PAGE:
Movie Review – Marvel’s The Avengers

The Avengers is the culmination of years of work, numerous movies, lots of merchandise and advertising and ultimately, the collaboration of many actors to put aside their love of screen time to assemble together for a movie that is the grandest summer movie spectacle.  I have stated in past posts and review about the Marvel movies that were sacrificed at the altar for the greater good of getting us to The Avengers and it wasn’t wasted.  Thor was a weak movie with characterization just being there in order to fill the Thor role. Captain America was a solid movie from the origin aspect to the pathos that makes up the Captain.  Iron Man and it’s sequel was the catalyst for The Avengers, laying ground work in the first and then shoehorned all the elements into the second film, weakening it sadly.  Then there was The Incredible Hulk, a film that was left unscathed, but still tied in nicely to the idea of The Avengers.  So with all these films being used to set us up for largest superhero ensemble film of the summer, does it really come together?

There are two sides to the review coin here, while I admit I am a fanboy, I will look at this from the objective side of reviewing, but to say the least, here is my fanboy review of the film:


That is the basis of the fanboy review and what you will see on twitter and other blogs probably.  I will admit that I absolutely loved this movie and what it had to offer.  I was skeptical about the whole idea of The Avengers, the whole symptom of taking super hero movies and jamming every possible characters, villain, action set pieces, and never really focusing on a core element.  I am happy to say that The Avengers manages to have some order to the chaos that is on the screen.  I was made a believer that all the ties in, all the work, and collaboration produced the pinnacle of a summer movie.  Now remember, I said a summer movie, because the film does have some faults, but it succeeds in being entertaining.  Mission Accomplished.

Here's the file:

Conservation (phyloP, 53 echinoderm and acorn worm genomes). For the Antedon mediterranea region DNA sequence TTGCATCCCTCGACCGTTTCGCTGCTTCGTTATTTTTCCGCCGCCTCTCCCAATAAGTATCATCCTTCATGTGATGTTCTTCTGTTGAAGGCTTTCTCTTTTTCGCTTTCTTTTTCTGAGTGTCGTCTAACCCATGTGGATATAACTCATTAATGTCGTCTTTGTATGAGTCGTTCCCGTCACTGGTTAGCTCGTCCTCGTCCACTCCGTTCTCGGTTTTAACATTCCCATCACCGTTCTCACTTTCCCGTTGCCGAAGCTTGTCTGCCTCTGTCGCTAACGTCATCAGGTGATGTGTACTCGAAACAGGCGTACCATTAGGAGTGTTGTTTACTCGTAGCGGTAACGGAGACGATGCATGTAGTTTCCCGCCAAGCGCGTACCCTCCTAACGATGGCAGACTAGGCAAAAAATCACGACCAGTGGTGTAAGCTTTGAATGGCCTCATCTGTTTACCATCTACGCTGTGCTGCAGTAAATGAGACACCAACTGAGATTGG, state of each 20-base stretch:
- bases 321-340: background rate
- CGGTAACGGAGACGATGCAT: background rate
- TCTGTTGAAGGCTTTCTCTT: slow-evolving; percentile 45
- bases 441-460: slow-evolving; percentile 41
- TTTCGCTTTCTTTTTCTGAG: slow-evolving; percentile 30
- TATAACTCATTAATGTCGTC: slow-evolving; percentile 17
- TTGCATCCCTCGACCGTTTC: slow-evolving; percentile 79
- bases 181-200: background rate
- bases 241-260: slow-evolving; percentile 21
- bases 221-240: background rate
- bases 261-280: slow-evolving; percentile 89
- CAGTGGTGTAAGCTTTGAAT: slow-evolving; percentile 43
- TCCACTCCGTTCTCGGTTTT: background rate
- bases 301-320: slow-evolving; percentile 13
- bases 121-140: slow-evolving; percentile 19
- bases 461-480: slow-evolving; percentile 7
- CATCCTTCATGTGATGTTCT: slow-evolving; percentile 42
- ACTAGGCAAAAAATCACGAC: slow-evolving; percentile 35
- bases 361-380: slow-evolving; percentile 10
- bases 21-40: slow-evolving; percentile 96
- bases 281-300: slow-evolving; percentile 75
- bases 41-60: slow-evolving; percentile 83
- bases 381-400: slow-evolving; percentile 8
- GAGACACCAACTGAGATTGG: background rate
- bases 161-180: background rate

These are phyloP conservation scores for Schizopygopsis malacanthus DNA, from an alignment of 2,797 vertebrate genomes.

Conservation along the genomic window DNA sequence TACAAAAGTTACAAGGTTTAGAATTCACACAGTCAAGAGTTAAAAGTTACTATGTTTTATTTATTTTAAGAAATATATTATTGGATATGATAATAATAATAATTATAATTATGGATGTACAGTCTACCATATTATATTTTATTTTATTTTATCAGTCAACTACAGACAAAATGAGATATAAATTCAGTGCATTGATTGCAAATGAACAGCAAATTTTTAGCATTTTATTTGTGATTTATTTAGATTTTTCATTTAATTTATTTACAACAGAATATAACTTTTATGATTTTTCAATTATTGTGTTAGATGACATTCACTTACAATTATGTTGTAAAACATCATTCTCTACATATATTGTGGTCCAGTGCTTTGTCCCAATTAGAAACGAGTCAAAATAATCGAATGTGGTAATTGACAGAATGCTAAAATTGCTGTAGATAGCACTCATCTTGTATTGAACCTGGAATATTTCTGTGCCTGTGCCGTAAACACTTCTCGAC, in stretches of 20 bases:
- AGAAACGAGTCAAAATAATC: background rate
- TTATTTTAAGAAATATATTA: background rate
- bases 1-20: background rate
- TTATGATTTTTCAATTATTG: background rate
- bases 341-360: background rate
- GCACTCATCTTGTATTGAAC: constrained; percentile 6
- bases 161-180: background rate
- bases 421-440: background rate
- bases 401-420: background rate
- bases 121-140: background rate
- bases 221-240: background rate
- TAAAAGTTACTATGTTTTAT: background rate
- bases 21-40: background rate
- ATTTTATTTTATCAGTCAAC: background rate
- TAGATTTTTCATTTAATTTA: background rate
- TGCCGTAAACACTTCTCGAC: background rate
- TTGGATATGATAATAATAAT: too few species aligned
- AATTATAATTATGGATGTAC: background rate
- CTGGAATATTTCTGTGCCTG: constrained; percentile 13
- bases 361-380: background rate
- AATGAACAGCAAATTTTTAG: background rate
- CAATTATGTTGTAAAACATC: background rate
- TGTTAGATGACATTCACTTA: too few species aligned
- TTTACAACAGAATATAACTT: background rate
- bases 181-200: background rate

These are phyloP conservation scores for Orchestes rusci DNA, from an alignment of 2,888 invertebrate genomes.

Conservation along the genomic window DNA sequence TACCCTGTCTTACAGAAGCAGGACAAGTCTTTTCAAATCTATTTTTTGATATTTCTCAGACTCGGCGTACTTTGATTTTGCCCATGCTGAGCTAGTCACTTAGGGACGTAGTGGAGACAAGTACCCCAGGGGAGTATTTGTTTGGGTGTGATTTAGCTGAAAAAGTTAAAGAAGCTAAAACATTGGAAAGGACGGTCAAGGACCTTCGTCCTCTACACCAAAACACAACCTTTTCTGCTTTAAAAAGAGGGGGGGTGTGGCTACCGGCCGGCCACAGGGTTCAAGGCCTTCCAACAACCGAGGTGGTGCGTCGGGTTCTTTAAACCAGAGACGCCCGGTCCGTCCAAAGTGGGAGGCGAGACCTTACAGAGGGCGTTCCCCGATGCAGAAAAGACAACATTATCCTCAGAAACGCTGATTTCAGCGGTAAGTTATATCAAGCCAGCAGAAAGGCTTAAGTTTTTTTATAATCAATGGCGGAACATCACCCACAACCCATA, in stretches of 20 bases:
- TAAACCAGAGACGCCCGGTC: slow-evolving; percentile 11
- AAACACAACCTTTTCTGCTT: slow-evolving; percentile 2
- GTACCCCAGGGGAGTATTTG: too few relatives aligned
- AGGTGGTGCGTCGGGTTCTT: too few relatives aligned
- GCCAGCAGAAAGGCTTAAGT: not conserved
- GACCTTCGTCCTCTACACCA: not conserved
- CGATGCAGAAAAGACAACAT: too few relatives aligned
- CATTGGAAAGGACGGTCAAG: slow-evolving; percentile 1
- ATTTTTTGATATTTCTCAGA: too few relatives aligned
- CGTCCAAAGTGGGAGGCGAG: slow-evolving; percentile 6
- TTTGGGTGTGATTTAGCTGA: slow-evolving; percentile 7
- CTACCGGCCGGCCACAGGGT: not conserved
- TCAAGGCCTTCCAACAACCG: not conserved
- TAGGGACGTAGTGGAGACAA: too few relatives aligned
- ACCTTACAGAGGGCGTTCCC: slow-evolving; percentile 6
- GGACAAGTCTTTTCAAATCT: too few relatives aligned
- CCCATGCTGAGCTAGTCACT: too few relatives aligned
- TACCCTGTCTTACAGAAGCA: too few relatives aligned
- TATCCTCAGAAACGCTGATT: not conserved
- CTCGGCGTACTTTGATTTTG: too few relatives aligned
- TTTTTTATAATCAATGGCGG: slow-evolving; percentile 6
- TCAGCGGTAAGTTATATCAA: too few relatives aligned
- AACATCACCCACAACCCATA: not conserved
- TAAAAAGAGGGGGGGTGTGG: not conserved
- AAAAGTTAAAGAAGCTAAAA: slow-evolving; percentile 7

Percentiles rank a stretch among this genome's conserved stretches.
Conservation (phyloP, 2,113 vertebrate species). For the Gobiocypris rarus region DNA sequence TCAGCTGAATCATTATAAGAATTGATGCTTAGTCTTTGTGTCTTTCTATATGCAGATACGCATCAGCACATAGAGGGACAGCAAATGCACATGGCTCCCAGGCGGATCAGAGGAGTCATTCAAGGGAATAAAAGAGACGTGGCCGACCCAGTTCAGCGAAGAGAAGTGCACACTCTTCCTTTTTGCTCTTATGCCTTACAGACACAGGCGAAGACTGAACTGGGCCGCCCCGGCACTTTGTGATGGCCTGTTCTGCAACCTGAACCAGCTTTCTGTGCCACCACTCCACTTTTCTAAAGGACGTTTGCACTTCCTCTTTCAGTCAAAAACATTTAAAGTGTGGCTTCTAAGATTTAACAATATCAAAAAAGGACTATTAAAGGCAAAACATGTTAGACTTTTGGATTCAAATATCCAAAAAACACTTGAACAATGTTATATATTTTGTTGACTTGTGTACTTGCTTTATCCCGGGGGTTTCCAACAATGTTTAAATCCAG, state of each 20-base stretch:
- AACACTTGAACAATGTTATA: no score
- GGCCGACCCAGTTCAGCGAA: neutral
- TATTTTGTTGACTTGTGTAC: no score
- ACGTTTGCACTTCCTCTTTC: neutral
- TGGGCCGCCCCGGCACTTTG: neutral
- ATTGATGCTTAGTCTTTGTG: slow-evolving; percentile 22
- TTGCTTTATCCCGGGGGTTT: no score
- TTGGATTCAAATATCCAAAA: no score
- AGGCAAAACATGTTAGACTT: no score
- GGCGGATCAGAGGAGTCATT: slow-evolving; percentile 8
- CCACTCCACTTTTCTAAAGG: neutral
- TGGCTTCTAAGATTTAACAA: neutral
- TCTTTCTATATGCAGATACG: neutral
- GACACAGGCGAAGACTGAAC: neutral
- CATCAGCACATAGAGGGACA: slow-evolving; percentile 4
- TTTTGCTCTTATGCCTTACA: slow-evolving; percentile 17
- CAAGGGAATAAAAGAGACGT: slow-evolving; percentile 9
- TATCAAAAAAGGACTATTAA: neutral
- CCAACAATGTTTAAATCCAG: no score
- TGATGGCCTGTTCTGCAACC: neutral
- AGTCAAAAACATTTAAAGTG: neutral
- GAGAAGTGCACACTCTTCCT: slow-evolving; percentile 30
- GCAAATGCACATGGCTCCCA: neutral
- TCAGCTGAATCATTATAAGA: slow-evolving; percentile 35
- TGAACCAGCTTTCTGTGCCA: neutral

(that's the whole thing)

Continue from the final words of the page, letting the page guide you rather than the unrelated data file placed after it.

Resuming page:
The story of The Avengers revolves around the glowing orb of power called the Tesseract.  If you watched all the previous Marvel movies, you will recognize and understand it use from Thor and Captain America movies.  So Loki comes back to lead an army to enslave Earth and steal the orb to complete his plan.  Then Earth’s mightiest hero’s come together to stop Loki and save Earth.  Dry your hands and walk away.  A simple enough of story line, but while the drudge of this familiar thematic story line is well, familiar, it’s the acting and ensemble group that pulls us through film with flying colors.

Director Joss Whedon brings his trademark Whedonism to this film.  If you aren’t familiar with Whedon and his geek God persona, well you are in for a treat.  Smart writing, playing the different characters and their personalities and a knack for interjecting humor when you least expect it, Whedon play to the fan base well, almost bordering though on self-serving.  It’s hard to escape that, but I can overlook because the beauty of the film lies in the action and my god, is it glorious.

I will get to the action first, but some points I want to make.  So, back story, lots of back story that was unnecessary to a film whose purpose from the start was to convey action and lots of it.  I understand that we as an audience want some story to go along with the action.  I guess we want to know in some circumstance why the Hulk smashes.  It’s fine to give us this information and story, but only when you are going to tell a story.  The Avengers is basically a walking hard-on for action, but yet the first 50 minutes of the movie is exposition, with some spectacle fights for dressing.  A lot of the back story of certain characters isn’t needed, but done so that the director and writers can feel good about themselves and say, “hey, at least Black Widow has a story that will not be really needed in the film, but chewed up some time on-screen.”  I get that there is a need to flesh out the characters more, although it wasn’t needed.  The assembling of the group was great, mainly to see the differences between the members, but if you have followed the films that tie into this movie, then you don’t need to know that Captain America is still unsure about the current America or that Tony Stark is still a genius playboy.  I can see why the non-super powered members of the group, Hawkeye and Black Widow, are given more back story so that the audience can connect in some way, but the history and information doesn’t really help us out in understanding explosions and violence.